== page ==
Message from the universe 28-01-15:
“Some people say life is hard. It is not.
Some people say life is easy. It is not.
Some people say life is lonely, tricky or a test. It is not.
Life is a reflection of whatever you say.
Oh, do say happy, lovely, rich things. Pass it on.”
So, here I am passing it on…..
I guess the truth is, we can get into a habit of negative thinking. You may become more aware of this through counselling. Before you start to beat get yourself up for it, perhaps there is a logic behind this kind of thinking: ‘If I expect the worst outcome, I will be ready for it when it happens’. In reality, it has the effect of making us increasingly pessimistic and miserable and becomes a self-defeating trap.
Here are some of the thoughts I have, on occasions, shared with counselling clients on how to reverse this trend and become more positive and optimistic about life:
At a regular time each day, write down at a least 5 things you are grateful for.
Write down 5 things that have gone well today.
Every time you think of something negative about another person, identify two positives things about them. (Remember that no-one is either good or bad, we are all a mixture).
In the same way, recognise when you are thinking negative things about yourself and challenge yourself to think of two positives.
Make a list of everything that has turned out better than you hoped it would.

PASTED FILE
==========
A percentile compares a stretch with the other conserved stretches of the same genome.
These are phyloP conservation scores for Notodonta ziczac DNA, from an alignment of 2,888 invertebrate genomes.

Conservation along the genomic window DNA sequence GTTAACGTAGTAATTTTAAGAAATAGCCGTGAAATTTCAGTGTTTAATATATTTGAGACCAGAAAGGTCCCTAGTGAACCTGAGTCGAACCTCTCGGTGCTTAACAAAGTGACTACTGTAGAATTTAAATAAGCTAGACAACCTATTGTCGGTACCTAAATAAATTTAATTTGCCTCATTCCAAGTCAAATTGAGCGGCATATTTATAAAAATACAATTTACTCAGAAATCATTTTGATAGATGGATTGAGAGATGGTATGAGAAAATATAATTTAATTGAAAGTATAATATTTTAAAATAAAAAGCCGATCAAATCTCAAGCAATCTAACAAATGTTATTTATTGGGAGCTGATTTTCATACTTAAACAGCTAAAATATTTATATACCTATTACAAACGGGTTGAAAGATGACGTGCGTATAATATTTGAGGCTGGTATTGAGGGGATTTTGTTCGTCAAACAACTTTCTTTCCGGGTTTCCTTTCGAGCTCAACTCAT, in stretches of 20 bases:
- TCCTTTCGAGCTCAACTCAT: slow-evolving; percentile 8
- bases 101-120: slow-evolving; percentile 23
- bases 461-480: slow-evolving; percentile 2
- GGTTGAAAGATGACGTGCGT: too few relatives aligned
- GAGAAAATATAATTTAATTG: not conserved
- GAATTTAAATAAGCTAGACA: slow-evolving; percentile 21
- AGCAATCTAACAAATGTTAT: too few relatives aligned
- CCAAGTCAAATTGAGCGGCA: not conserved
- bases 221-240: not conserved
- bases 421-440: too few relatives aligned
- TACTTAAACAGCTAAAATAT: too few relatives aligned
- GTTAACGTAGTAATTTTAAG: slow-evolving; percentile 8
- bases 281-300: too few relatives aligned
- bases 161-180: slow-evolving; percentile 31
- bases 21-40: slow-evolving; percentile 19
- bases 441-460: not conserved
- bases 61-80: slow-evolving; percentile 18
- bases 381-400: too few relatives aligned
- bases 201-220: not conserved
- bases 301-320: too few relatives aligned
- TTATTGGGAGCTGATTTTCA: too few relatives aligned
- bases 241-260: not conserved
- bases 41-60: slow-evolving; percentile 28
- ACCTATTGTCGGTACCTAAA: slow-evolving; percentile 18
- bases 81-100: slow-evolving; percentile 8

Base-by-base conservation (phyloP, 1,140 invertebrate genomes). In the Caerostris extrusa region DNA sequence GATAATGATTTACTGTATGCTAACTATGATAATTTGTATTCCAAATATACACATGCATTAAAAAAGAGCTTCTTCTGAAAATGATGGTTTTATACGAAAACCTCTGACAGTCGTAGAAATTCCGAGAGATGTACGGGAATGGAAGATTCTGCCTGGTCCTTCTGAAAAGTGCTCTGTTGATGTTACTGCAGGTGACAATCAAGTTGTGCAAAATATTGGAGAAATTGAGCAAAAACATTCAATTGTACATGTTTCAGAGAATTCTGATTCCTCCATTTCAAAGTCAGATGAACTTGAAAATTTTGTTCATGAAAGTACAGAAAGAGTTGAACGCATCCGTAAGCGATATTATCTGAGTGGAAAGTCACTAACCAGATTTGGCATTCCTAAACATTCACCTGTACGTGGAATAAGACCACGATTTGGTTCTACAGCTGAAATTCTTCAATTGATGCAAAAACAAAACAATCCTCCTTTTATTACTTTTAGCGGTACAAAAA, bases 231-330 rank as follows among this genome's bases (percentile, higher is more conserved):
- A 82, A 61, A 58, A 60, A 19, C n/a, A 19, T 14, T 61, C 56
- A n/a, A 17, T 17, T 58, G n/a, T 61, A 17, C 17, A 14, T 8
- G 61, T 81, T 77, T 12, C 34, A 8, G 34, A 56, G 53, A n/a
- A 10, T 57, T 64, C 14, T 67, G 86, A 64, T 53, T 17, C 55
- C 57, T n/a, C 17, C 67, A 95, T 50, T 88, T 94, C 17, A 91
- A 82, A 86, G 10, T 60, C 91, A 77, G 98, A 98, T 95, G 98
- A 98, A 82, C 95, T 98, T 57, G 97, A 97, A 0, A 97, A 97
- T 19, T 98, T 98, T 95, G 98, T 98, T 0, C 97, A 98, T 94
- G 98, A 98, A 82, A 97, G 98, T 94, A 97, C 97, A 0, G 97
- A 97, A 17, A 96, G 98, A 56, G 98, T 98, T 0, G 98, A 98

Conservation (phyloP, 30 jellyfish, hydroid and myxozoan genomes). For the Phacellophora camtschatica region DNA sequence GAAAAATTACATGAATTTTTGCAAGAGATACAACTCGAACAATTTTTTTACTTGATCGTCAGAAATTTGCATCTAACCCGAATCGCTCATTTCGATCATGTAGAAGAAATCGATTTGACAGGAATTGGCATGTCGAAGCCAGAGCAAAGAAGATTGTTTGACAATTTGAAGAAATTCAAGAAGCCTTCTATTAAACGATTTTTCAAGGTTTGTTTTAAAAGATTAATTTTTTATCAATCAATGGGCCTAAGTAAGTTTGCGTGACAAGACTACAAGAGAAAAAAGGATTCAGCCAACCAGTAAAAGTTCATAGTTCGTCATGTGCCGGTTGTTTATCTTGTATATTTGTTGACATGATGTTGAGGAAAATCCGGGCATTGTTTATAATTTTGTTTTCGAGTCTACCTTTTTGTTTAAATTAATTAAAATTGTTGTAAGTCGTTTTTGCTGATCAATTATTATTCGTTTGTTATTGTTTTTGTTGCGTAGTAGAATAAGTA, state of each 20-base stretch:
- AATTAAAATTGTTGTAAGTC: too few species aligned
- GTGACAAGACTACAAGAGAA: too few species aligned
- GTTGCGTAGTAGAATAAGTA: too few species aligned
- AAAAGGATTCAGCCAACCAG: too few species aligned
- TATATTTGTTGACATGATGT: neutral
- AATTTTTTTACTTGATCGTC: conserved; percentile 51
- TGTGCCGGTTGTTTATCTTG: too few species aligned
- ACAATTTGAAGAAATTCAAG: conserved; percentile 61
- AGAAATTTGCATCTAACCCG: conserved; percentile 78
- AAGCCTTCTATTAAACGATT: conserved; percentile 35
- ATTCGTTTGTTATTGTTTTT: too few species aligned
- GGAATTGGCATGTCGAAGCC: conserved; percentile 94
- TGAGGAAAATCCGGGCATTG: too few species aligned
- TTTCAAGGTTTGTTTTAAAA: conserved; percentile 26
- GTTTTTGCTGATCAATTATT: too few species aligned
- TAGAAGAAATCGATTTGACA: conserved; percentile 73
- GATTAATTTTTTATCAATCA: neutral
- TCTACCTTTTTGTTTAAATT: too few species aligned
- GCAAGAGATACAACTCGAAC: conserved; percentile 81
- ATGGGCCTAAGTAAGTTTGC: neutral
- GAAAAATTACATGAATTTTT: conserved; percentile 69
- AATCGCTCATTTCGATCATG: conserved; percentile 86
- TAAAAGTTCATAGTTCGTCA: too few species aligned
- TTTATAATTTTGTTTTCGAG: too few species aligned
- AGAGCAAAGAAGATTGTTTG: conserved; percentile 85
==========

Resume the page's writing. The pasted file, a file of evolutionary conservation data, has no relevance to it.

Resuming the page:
Try to notice and appreciate the small details in life like the beauty of frost on glass or the luxury of a hot shower and a fluffy towel, small acts of random kindness like someone holding a door open for you or letting you into a queue of traffic when it’s their right of way. Find a way of thanking them.
Although she could be naively annoying at times and way too saccharine sweet for some of us, maybe Pollianna had a point when she said:
If you have any further helpful ideas, I’d love to hear from you on this topic. firstname.lastname@example.org
A word of caution though!
Somtimes we can use positivity as a mask to hide emotional pain from ourselves and others in the same way as we can use drink or other addictive behaviours to avoid facing up to something that deeply troubles us. While this may work in the short-term, it is important that we work through whatever is causing us pain in order to feel peaceful and comfortable with life.
If you recognise you are doing this or have unresolved issues that cause you to feel prolonged recurring anxiety or depression that won’t go away, please feel free to book a counselling session. Through counselling, we can explore this together and work towards helping you to come to terms with whatever is troubling you and to move forward with your life.